The conventional approach to designing embedded systems is to delegate the production of their hardware and software components to separate teams of hardware and software engineers. This means that system partitioning must be decided early on - often a priori - and that co-simulation must be used to verify entire designs throughout their development. Furthermore, the initial partitioning must be adhered to as much as possible since late changes can require extensive re-designs: functions programmed in software may need to be re-implemented as hardware circuits (or vice versa) and the hardware/software interface updated accordingly. Yet in many projects the optimal system partitioning does not become apparent until late into development. Not surprisingly, over a third of new digital products are late to market. As design complexity continues to increase, it seems likely that the commercial success of future products will depend upon whether the electronic design community is able to resolve the incompatibility between hardware and software design methodologies.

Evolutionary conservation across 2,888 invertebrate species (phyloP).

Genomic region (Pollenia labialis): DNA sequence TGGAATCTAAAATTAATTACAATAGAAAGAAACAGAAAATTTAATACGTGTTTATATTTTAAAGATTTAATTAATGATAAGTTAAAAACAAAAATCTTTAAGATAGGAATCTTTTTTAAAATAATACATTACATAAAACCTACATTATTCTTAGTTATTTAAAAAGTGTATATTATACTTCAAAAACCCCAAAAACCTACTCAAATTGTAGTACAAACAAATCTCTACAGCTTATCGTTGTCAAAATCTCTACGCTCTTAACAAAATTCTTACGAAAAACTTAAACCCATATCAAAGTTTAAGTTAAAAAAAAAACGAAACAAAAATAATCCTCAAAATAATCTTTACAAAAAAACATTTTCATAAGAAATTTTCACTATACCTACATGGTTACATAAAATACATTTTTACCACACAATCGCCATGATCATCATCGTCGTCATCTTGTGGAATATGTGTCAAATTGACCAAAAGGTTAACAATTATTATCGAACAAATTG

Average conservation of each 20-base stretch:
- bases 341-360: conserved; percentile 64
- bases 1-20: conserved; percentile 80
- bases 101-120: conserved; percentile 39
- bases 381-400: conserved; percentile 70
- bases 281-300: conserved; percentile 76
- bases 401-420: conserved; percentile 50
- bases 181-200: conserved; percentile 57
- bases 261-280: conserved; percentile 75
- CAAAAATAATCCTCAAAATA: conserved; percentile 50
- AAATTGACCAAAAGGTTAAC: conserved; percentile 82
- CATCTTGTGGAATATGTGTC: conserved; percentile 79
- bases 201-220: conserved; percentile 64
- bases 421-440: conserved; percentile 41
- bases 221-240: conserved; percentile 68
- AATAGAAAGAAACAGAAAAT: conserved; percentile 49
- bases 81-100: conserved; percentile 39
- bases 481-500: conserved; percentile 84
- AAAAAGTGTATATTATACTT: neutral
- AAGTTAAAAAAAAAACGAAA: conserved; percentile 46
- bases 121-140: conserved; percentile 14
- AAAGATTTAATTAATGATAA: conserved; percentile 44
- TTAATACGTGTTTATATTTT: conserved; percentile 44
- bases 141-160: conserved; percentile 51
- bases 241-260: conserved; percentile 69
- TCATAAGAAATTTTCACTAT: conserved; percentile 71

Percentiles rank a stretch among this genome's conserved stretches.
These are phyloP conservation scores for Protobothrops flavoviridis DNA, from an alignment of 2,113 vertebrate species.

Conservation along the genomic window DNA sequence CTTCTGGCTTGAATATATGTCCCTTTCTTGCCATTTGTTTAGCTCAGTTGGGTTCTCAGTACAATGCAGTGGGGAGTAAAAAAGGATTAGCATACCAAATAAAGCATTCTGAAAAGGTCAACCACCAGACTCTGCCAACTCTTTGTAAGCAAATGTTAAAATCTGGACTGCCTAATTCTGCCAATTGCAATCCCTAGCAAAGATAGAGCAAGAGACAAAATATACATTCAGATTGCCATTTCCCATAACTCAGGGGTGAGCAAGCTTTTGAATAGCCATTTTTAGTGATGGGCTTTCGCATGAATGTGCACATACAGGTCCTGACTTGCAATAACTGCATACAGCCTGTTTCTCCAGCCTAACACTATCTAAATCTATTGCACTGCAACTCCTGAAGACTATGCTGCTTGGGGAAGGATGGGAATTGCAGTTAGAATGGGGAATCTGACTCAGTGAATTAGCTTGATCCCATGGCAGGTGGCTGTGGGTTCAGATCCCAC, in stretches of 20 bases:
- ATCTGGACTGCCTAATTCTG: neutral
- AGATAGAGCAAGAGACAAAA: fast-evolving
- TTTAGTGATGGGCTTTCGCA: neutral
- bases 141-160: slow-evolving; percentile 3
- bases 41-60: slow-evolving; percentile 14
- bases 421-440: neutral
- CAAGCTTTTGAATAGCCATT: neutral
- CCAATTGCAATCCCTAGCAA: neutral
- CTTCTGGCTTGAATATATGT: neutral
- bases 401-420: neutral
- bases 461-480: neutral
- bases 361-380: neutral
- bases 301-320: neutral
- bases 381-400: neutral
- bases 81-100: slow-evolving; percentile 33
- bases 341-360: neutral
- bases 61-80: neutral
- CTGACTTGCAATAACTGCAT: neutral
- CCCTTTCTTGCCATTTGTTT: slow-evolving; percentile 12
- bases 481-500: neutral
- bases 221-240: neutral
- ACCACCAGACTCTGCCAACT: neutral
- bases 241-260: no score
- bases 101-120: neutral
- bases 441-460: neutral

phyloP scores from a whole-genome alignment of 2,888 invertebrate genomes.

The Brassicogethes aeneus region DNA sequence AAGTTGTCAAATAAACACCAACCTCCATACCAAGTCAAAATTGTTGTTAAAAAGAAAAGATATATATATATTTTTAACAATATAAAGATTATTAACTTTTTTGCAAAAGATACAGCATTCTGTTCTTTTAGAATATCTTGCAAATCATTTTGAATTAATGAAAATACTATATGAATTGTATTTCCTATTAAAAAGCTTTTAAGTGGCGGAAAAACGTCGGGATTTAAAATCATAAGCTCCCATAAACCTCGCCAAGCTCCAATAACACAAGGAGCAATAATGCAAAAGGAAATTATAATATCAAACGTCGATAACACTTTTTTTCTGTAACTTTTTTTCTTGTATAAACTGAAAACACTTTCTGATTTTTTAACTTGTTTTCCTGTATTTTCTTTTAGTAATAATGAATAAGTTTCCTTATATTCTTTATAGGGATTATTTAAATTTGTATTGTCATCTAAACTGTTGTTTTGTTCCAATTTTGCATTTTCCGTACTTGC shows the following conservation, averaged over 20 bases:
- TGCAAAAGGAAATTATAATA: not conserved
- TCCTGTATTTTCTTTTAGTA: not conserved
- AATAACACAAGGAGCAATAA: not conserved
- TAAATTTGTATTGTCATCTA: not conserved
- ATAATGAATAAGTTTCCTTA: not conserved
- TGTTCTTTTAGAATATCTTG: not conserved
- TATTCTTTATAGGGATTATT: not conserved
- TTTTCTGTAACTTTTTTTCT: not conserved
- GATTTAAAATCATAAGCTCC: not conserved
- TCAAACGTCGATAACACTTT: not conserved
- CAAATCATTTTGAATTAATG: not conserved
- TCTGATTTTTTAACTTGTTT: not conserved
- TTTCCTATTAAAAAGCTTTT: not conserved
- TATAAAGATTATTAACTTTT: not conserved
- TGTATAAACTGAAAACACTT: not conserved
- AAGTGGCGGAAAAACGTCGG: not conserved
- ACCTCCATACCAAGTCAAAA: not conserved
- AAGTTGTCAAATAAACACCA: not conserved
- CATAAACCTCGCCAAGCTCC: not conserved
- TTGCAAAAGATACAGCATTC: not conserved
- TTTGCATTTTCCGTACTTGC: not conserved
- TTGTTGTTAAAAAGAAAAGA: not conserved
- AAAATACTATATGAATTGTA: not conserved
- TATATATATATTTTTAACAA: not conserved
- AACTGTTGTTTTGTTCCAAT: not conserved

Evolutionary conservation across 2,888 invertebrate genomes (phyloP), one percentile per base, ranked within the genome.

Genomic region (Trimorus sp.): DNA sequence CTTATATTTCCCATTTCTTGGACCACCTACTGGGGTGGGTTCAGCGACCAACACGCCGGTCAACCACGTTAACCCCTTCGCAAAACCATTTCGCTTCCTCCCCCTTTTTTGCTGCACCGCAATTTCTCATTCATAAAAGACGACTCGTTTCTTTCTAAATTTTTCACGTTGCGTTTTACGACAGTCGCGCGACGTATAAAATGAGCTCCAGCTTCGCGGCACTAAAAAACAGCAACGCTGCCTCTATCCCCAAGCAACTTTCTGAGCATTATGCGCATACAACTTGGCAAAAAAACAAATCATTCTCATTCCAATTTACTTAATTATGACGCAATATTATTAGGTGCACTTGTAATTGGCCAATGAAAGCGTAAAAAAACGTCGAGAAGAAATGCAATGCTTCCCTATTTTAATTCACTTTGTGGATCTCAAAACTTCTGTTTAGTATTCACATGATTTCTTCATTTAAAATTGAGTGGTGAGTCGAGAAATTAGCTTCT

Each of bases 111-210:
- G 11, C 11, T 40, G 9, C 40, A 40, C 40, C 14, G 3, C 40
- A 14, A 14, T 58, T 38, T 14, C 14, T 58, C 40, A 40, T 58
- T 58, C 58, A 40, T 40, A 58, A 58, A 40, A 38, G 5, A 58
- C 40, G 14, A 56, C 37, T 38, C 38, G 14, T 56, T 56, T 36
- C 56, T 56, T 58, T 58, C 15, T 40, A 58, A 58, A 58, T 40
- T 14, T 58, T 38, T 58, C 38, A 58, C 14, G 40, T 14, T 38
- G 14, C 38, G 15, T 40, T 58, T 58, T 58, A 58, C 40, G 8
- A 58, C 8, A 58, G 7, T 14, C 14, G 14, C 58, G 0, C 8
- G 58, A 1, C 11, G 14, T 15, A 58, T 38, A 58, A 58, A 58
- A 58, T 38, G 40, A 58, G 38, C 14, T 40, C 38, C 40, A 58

|Translated title of the contribution||A Language and Processor for Unifying System-on-Chip Design|
|Publisher||Department of Computer Science, University of Bristol|
|Publication status||Published - 2006|